"Loneliness and boredom had crept in like a thief of the night, all from my years of being deprived access to other children.

"We were at our private property at Illasa Maja area of Lagos State and my mother thought the environment was crude for me to mix.

"My routine had been – From home to school and from school to my home again.

"There were no friends and I had kept up with it for years.

"One soothing relief I had received was my introduction to a multi-vitamin that made me dizzy and drags me into an unusual sweet sleep.

"My mother buys it for me," Ola an indigene Ogun State, told Bounce News' health Correspondent, Williams Osewezina.

The Lagos boy barely knew what it means to be brought up by a father and a mother.

He is now in Christ Against Drug Ministry's rehabilitation centre in Araga Epe area of Lagos State and he is overcoming his addiction.  

His past is one thing he still remembers as it chronicles his journey to the rehab.

Ola's parents had separated when he was very young, and his mother took responsibility of bringing him up.

Right there in Ilasa, Ola will watch other children play football, but his wish to join them was always hindered by the iron bars at the door which were always locked.

Chemicals like bicarbonate are added to cocaine

He was not sure why he was behind the bars in a free world where other children played outside.

The mother had not made out time to tell him the danger of being in the street and why he was being checked.


She had not shared a glimpse of how to walk in the street and not be part of it, a possibility most children have also seen.  

Some 28 years ago, when Ola was preparing for his Secondary School Certificate Examination, his mother lowered the guards, since he needed to take extra lessons.

He was intelligent and at his new lesson spot, he was quickly identified by other boys who wanted to be around the special one.

"Those boys were free. They can do anything and I felt the kind of freedom I had never felt before when I mixed with them," he said.

"Weeks of being together began to grow into fondness that could not let me say 'no' the first time I was offered a cigarette. I thought to myself, 'If these children could take this cigarette, nothing stops me from taking it'."

Ola was gradually walking into what he called a global conspiracy to destroy youths who lacked the ability to say NO to drugs.

His mother had noticed he was gradually becoming a 'bad boy' and insisted that they leave Ilasa, but the habit had already passed that stage relocation could kill

After his JAMB examination, he was 18 and he got admission into Lagos Polytechnic to study Chemical Engineering at Ikosi Campus and his habit for smoking also advanced.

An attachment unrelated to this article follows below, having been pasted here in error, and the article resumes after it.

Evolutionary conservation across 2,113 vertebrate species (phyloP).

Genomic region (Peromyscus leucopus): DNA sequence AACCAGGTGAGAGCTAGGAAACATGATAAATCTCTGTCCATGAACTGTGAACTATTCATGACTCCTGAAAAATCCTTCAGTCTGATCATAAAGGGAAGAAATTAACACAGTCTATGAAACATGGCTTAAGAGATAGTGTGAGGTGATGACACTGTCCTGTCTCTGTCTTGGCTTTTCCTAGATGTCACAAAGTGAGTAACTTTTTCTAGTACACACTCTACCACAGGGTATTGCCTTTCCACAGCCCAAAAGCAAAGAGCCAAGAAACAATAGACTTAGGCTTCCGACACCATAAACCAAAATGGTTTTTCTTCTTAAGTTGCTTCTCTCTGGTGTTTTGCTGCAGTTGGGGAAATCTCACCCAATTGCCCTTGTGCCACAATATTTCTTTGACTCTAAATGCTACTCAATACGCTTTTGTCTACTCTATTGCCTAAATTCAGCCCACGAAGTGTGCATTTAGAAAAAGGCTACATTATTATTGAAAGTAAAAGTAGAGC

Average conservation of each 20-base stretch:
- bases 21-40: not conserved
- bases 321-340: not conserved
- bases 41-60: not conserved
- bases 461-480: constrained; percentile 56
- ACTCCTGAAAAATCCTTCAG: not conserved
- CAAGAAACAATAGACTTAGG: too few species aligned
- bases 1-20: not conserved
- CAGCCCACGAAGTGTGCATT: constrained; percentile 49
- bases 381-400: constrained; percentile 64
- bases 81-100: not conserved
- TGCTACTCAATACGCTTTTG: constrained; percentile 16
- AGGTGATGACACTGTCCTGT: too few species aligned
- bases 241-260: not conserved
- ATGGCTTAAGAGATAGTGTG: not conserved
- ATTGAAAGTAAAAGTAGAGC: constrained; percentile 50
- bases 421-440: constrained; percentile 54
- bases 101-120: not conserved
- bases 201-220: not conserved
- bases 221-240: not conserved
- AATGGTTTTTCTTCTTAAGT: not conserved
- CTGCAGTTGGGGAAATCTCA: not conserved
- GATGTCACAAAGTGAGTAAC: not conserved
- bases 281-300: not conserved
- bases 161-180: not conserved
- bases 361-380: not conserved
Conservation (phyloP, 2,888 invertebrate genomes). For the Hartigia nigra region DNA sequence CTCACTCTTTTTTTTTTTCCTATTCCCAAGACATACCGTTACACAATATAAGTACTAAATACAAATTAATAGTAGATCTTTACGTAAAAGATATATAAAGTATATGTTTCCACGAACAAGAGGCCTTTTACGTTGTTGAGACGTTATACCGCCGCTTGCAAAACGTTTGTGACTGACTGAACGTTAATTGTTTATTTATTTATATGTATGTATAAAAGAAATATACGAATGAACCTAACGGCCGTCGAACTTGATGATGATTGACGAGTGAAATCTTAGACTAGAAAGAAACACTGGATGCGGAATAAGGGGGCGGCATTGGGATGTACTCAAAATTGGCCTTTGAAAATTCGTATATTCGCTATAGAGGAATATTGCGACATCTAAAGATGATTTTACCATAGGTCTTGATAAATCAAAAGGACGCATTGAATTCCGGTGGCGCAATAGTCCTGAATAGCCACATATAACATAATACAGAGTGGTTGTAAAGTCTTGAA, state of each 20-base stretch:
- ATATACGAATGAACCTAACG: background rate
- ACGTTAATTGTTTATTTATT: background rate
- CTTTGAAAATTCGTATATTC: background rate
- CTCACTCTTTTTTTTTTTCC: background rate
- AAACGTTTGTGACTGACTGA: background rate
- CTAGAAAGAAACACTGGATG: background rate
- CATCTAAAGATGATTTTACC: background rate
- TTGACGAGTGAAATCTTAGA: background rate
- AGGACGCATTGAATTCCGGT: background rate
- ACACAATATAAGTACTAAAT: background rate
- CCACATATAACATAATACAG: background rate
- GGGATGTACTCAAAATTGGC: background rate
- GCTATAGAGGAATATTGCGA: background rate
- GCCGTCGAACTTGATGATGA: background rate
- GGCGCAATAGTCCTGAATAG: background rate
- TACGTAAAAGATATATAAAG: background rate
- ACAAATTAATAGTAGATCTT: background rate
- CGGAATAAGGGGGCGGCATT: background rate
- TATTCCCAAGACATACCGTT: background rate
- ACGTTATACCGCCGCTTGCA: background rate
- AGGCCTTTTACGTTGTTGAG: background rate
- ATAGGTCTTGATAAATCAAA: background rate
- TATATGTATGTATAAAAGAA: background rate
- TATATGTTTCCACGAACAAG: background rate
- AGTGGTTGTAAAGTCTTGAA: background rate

He could finish a pack of cigarette and buy four more sticks before the end of the day and that he held on for two semesters.

Cigarette could no longer put him in the mood he wanted to be. Stepping up to something higher was all he could hear the voices in his head say.

Friends he had made helped him identify a place he could get cocaine around Shitta in Surulere where they (Ola and his mother) had moved to.

It was expensive, but Ola could afford it because he earned salary for teaching in his mother’s school established at the building they were staying at Ilasa. His mother had converted the building to a school.

He was fuelling his habit with his wages.

Christ Against Drug Abuse Ministry rehabilitation
Over 80 persons are at the moment undergoing rehabilitation programme offered free

“When my mother noticed I was into drugs, she cut ties with me and stopped me from coming to the school just to make sure I do not have money to buy crack. But that was not enough to stop the urge in me,” he said.

He had to satisfy 'joyson' (a name drug users call the urge they get) and he had to do it somehow.

Ola began to sit around the joint, waiting for guys to buy and give him little to smoke.

After a few weeks, the drug dealer called him and offered him a job. "Sell for me  and I will pay you," he quoted the dealer as saying. 

That marked his journey into the dealing of drugs.

Also Read: How Addiction To 'Igbo' Made Sam Wright Lose Years

Knowing that it will mean making some money and also having crack to smoke, Ola grabbed the offer and started his new job of distributing cocaine and weed around the area.

“Everyday, I make some money, but the money I make, I ended up using it to smoke,” he said, shaking his head and wishing that those were never part of his life.

Ola had obtained his OND at the Lagos polytechnic and needed to further his education.

He got admission into Olabisi onabanjo University to study Mathematics Education.  

"When I got to school, I had mastered the act of cutting weed and tying it. I met a dealer in Ijabu Ugbo. I started with him and the work I did for him was to transport from his base to other places," he said.

Ola's exploit in the illicit trade, which is now part of his past has resulted in his mastery of what a real hemp and crack looked like.

He told Bounce News that the crack out there is nothing near what the real thing is.

"There is no real drug out there. All we have is just cooked chemicals. Yes! I have sold for people and I know what they do. They have to mix with some other highly harmful chemicals like bicarbonate (popularly called baking powder) just to meet up with their quantity. No more quality market," he said. 

Ola has seen people inhale substance and die instantly and he says it is usually because the substance has been mixed with all sought of chemicals that can kill in minutes.